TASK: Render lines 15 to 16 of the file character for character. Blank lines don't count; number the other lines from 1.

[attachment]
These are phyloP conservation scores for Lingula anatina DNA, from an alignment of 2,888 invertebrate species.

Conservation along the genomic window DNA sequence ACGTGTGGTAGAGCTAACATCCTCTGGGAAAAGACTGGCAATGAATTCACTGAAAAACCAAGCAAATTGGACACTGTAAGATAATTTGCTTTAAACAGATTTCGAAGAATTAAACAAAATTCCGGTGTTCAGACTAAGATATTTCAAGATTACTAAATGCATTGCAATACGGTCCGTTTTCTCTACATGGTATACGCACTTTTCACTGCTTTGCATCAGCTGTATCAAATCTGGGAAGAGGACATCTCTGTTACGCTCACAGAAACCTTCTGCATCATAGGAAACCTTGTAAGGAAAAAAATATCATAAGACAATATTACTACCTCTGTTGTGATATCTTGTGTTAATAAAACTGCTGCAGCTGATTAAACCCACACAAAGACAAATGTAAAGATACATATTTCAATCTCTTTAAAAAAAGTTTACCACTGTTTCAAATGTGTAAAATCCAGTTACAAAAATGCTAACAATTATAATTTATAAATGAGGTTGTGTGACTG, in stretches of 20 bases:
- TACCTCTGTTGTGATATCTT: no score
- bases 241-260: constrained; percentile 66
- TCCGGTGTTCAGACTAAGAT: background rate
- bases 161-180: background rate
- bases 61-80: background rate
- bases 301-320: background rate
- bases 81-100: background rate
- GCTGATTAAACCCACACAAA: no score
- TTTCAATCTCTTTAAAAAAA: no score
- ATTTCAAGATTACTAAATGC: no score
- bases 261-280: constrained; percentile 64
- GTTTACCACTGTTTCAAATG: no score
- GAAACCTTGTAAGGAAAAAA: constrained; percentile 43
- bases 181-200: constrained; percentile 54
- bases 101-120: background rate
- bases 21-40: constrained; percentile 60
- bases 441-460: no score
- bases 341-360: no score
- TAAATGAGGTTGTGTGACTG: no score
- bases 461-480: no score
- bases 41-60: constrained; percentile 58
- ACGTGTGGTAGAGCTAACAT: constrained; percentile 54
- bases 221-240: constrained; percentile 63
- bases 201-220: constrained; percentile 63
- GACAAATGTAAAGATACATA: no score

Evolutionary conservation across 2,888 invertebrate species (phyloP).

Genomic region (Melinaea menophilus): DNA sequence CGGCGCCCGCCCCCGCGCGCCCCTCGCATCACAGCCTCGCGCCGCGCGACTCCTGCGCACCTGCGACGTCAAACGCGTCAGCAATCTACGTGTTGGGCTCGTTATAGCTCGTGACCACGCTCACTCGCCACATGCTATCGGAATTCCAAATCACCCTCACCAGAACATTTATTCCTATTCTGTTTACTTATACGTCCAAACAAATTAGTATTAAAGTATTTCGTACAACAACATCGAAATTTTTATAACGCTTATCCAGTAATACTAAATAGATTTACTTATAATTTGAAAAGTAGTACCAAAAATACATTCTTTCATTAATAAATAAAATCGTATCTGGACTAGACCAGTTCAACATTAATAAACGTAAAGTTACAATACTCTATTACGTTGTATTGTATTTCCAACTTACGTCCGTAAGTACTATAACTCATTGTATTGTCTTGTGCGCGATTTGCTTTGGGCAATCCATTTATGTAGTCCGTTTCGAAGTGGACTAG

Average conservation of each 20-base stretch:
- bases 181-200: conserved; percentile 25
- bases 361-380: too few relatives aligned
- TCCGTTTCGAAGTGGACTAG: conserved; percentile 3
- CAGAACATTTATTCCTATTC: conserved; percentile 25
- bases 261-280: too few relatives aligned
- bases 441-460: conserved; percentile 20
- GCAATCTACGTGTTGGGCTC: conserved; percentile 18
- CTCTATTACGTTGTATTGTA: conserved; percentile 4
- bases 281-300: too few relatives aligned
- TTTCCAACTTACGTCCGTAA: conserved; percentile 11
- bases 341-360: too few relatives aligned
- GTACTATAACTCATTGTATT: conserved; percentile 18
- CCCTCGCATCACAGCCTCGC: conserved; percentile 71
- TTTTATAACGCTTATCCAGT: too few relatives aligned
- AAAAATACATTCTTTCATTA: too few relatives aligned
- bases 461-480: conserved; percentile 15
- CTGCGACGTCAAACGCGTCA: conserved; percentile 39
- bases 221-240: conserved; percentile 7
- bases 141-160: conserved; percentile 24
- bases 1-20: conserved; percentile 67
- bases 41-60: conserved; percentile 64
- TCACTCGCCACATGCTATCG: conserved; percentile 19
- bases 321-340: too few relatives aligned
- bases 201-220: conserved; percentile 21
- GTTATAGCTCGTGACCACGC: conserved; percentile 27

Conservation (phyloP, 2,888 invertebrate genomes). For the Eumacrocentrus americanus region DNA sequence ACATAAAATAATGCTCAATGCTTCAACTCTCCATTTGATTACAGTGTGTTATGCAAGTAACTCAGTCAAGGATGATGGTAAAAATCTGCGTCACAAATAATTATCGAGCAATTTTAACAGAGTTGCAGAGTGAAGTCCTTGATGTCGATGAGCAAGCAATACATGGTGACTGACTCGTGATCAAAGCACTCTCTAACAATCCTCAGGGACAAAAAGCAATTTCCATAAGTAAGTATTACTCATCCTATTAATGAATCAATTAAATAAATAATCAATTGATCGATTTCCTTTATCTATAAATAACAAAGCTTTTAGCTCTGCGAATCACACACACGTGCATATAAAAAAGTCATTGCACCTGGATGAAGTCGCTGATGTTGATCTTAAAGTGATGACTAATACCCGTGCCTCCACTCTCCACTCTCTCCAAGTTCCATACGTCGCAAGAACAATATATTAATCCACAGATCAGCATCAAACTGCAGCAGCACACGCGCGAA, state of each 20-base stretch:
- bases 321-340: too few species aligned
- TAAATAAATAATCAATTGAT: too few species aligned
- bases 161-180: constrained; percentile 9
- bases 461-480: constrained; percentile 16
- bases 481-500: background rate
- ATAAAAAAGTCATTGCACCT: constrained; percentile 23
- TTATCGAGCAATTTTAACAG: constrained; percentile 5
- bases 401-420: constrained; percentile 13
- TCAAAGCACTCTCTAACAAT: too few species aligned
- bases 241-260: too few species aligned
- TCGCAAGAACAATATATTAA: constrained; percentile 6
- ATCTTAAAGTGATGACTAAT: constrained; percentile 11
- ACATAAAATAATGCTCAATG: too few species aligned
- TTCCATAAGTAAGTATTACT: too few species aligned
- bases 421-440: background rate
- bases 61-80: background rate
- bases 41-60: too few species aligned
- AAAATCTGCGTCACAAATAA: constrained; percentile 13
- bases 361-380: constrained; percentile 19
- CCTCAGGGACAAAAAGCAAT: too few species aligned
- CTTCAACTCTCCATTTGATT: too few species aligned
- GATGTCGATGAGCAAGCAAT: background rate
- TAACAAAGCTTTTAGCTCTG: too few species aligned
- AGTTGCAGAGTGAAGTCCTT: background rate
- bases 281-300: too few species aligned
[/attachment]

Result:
- GAAACCTTGTAAGGAAAAAA: constrained; percentile 43
- bases 181-200: constrained; percentile 54